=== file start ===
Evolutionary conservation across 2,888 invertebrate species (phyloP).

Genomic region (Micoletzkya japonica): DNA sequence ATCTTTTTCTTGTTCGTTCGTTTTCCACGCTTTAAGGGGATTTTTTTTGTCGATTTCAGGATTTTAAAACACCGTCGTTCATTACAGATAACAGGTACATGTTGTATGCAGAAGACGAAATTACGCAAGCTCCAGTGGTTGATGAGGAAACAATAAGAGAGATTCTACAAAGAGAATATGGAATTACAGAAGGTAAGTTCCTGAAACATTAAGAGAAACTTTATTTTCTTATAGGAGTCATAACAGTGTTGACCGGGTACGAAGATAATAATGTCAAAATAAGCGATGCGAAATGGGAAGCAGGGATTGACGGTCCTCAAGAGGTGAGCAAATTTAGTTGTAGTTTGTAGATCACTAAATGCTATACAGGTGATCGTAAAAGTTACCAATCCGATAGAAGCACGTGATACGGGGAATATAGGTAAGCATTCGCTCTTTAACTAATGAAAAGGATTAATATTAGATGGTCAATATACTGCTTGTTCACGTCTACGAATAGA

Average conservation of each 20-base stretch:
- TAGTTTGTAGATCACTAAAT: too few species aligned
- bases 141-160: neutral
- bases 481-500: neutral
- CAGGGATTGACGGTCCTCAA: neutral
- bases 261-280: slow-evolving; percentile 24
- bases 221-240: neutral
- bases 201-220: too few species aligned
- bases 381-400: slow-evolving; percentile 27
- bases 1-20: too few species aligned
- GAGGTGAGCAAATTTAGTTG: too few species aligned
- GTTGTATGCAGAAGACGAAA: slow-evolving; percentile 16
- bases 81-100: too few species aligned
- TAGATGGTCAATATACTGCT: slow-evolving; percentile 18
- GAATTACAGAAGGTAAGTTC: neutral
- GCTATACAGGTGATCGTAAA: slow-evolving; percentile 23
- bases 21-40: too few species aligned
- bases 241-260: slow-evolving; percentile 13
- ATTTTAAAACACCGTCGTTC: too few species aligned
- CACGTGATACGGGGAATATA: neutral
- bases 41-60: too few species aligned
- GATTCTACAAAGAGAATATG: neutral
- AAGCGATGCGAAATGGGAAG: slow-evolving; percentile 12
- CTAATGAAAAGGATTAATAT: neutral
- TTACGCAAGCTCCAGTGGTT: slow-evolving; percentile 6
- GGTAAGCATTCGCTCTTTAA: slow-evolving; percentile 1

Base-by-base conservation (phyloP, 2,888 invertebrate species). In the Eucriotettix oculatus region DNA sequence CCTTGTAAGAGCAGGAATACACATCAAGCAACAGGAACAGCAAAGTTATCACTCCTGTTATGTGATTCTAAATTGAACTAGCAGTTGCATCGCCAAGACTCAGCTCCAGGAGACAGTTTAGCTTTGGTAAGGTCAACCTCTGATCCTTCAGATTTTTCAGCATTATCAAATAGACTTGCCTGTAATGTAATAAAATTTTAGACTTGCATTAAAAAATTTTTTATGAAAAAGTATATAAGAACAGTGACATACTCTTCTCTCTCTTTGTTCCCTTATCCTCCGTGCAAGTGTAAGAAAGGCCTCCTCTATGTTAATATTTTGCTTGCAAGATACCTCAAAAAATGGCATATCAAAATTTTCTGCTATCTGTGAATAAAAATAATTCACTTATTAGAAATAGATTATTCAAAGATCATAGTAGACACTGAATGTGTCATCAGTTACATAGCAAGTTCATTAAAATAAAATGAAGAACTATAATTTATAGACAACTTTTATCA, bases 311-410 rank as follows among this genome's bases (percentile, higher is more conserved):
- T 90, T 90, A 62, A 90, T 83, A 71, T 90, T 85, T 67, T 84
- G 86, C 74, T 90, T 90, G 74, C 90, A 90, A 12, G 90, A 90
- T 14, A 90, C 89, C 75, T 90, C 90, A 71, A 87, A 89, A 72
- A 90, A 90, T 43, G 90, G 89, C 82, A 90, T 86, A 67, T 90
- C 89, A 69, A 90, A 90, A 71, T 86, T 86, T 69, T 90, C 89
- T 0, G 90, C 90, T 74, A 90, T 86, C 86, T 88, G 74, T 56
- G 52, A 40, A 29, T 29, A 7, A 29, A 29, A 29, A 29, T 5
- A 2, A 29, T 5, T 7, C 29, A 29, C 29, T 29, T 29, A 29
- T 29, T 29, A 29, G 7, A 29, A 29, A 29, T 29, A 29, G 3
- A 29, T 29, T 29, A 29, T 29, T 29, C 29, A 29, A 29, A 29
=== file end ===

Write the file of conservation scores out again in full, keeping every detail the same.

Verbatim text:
Evolutionary conservation across 2,888 invertebrate species (phyloP).

Genomic region (Micoletzkya japonica): DNA sequence ATCTTTTTCTTGTTCGTTCGTTTTCCACGCTTTAAGGGGATTTTTTTTGTCGATTTCAGGATTTTAAAACACCGTCGTTCATTACAGATAACAGGTACATGTTGTATGCAGAAGACGAAATTACGCAAGCTCCAGTGGTTGATGAGGAAACAATAAGAGAGATTCTACAAAGAGAATATGGAATTACAGAAGGTAAGTTCCTGAAACATTAAGAGAAACTTTATTTTCTTATAGGAGTCATAACAGTGTTGACCGGGTACGAAGATAATAATGTCAAAATAAGCGATGCGAAATGGGAAGCAGGGATTGACGGTCCTCAAGAGGTGAGCAAATTTAGTTGTAGTTTGTAGATCACTAAATGCTATACAGGTGATCGTAAAAGTTACCAATCCGATAGAAGCACGTGATACGGGGAATATAGGTAAGCATTCGCTCTTTAACTAATGAAAAGGATTAATATTAGATGGTCAATATACTGCTTGTTCACGTCTACGAATAGA

Average conservation of each 20-base stretch:
- TAGTTTGTAGATCACTAAAT: too few species aligned
- bases 141-160: neutral
- bases 481-500: neutral
- CAGGGATTGACGGTCCTCAA: neutral
- bases 261-280: slow-evolving; percentile 24
- bases 221-240: neutral
- bases 201-220: too few species aligned
- bases 381-400: slow-evolving; percentile 27
- bases 1-20: too few species aligned
- GAGGTGAGCAAATTTAGTTG: too few species aligned
- GTTGTATGCAGAAGACGAAA: slow-evolving; percentile 16
- bases 81-100: too few species aligned
- TAGATGGTCAATATACTGCT: slow-evolving; percentile 18
- GAATTACAGAAGGTAAGTTC: neutral
- GCTATACAGGTGATCGTAAA: slow-evolving; percentile 23
- bases 21-40: too few species aligned
- bases 241-260: slow-evolving; percentile 13
- ATTTTAAAACACCGTCGTTC: too few species aligned
- CACGTGATACGGGGAATATA: neutral
- bases 41-60: too few species aligned
- GATTCTACAAAGAGAATATG: neutral
- AAGCGATGCGAAATGGGAAG: slow-evolving; percentile 12
- CTAATGAAAAGGATTAATAT: neutral
- TTACGCAAGCTCCAGTGGTT: slow-evolving; percentile 6
- GGTAAGCATTCGCTCTTTAA: slow-evolving; percentile 1

Base-by-base conservation (phyloP, 2,888 invertebrate species). In the Eucriotettix oculatus region DNA sequence CCTTGTAAGAGCAGGAATACACATCAAGCAACAGGAACAGCAAAGTTATCACTCCTGTTATGTGATTCTAAATTGAACTAGCAGTTGCATCGCCAAGACTCAGCTCCAGGAGACAGTTTAGCTTTGGTAAGGTCAACCTCTGATCCTTCAGATTTTTCAGCATTATCAAATAGACTTGCCTGTAATGTAATAAAATTTTAGACTTGCATTAAAAAATTTTTTATGAAAAAGTATATAAGAACAGTGACATACTCTTCTCTCTCTTTGTTCCCTTATCCTCCGTGCAAGTGTAAGAAAGGCCTCCTCTATGTTAATATTTTGCTTGCAAGATACCTCAAAAAATGGCATATCAAAATTTTCTGCTATCTGTGAATAAAAATAATTCACTTATTAGAAATAGATTATTCAAAGATCATAGTAGACACTGAATGTGTCATCAGTTACATAGCAAGTTCATTAAAATAAAATGAAGAACTATAATTTATAGACAACTTTTATCA, bases 311-410 rank as follows among this genome's bases (percentile, higher is more conserved):
- T 90, T 90, A 62, A 90, T 83, A 71, T 90, T 85, T 67, T 84
- G 86, C 74, T 90, T 90, G 74, C 90, A 90, A 12, G 90, A 90
- T 14, A 90, C 89, C 75, T 90, C 90, A 71, A 87, A 89, A 72
- A 90, A 90, T 43, G 90, G 89, C 82, A 90, T 86, A 67, T 90
- C 89, A 69, A 90, A 90, A 71, T 86, T 86, T 69, T 90, C 89
- T 0, G 90, C 90, T 74, A 90, T 86, C 86, T 88, G 74, T 56
- G 52, A 40, A 29, T 29, A 7, A 29, A 29, A 29, A 29, T 5
- A 2, A 29, T 5, T 7, C 29, A 29, C 29, T 29, T 29, A 29
- T 29, T 29, A 29, G 7, A 29, A 29, A 29, T 29, A 29, G 3
- A 29, T 29, T 29, A 29, T 29, T 29, C 29, A 29, A 29, A 29